In this episode of The Bible for Normal People Podcast, Pete and Jared talk about what the Bible has to say about the afterlife as they explore the following questions:
- How did the biblical authors understand the afterlife?
- Is the New Testament’s main focus on the afterlife?
- What does the Old Testament say about Sheol?
- What is salvation in the Old Testament?
- What was considered a life well lived in ancient times?
- How does the idea of the afterlife justify God?
- Where is a firm concept of the afterlife first mentioned in the Bible?
- How is apocalyptic literature related to the afterlife?
- What can ancient history tell us about the development and understanding of the afterlife?
- What is the apocalypse according to the New Testament?
- Did Paul believe what other Jews at the time believed or were his ideas original?
- What is the difference between resurrection and the afterlife?
Pithy, shareable, less-than-280-character statements from Pete and Jared you can share.
- “For a lot of the Old Testament, it’s kind of silent on what happens when you die. It’s more interested… in your legacy living on in the life of your kids.” @jbyas
- “Resurrection and afterlife are related but they’re not the same thing.” @peteenns
- “Anything about eternal conscious torment when you die is by nature speculative and you’re outside the realm of biblical studies at that point.” @jbyas
- “There’s no real clear notion of afterlife, at least nothing that we want to be a part of in the Old Testament.” @peteenns
- “The Bible doesn’t get to constrain the questions we ask.” @jbyas
- “It’s legitimate and it’s appropriate and it’s healthy and important, actually, to ask questions that the Bible isn’t equipped to even ask.” @jbyas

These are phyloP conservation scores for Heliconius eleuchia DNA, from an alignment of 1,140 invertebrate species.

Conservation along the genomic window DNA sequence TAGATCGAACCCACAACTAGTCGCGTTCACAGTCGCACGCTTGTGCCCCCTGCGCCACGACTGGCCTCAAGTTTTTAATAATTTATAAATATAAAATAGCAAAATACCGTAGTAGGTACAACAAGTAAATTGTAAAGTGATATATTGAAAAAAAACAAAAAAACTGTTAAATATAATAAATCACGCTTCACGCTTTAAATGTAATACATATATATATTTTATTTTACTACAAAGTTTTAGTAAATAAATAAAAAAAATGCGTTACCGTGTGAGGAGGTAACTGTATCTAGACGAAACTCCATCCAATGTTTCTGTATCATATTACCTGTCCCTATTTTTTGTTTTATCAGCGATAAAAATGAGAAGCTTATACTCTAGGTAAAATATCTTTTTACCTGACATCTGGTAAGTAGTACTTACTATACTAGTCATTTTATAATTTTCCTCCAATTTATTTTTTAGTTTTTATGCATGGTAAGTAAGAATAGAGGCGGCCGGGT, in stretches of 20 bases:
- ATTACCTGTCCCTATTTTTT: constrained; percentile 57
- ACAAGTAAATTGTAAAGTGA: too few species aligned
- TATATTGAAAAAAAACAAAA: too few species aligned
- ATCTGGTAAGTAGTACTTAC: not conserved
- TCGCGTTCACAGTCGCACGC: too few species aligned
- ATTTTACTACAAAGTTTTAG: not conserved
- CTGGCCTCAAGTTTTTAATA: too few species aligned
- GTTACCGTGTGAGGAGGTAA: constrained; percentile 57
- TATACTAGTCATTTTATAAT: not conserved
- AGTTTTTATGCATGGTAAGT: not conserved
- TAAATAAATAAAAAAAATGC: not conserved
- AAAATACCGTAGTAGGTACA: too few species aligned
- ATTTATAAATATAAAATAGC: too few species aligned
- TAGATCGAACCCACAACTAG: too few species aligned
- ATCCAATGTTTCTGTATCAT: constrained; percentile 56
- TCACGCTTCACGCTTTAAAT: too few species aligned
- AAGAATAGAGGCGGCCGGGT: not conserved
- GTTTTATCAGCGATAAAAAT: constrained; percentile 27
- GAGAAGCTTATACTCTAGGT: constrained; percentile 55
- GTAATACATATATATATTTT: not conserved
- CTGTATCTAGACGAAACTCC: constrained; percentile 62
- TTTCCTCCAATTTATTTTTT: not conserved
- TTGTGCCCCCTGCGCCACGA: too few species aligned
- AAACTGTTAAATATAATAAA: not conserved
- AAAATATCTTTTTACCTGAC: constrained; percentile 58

Mentioned in This Episode
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Pete: You’re listening to The Bible for Normal People. The only God-ordained podcast on the internet. I’m Pete Enns.
Jared: And I’m Jared Byas.[Jaunty Intro Music]
Jared: Welcome everyone to this episode of The Bible for Normal People. Today we’re gonna talk about the afterlife.
Pete: Hmm, death.
Jared: What happens when we die?
Jared: Yeah. But, you know…
Pete: This is the Bible for Normal People and normal people die.
Jared: Because when you get up on a Monday morning, you really need that pick me up –
Jared: That real smile on your face. What better to do that than to talk about your death?
Pete: Yeah. Actually, this is my request. Jared’s gonna talk me off a ledge here, case I’m like, 59, and every joint in my body is rebelling at this moment, and I’ve been trying to, I’ve been trying, I think I can avoid death if I try hard enough.
Pete: I think I have a plan. It involves the gym, and a juicer, and I think I can probably make it.
Jared: Man, every infomercial producer in the world is loving you right now.
Pete: [In typical announcer voice]
This episode brought to you by…
Pete: No death fruit juice.
Jared: Oh man.
Pete: Oh gosh, alright. Well, ya know, it is a topic though.
Jared: Well, I hate to break it to you, cause you are gonna die.
Pete: We’re all gonna die.
Jared: So it does affect us all, and we want to just look at –
Pete: Ugghhhh. Gosh.
Jared: What does the Bible have to say about it? And I think we might be surprised –
Pete: About dying or about the afterlife?
Jared: About the afterlife.
Pete: Yeah, that’s okay.
Jared: But we might be surprised by what is says and doesn’t say.
Jared: I think.
Pete: Yeah, I think so. Once you start looking for it, it’s like, wait a minute….[Laughter]
Jared: Yeah! Well, I can just, I can share. Maybe we can test our, how we grew up, and you can tell me if this is similar for you. But for me, growing up, it was a pretty much a foregone conclusion that Christianity, that the Bible taught that when you die, you become this soul. Your body stays in the ground, your soul is sent up to heaven, and then you’re just with God. I think, when I was really young, I pretty much just assumed I was singing hymns, I guess?
Pete: Mm hmm.
Jared: Forever? In this like, looked eerily like the church I grew up in.
Jared: And that’s just pretty much what happened when you died. That was the afterlife.
Pete: It wasn’t a big blue background with fluffy clouds?
Jared: No, it was like red scratchy cushions and –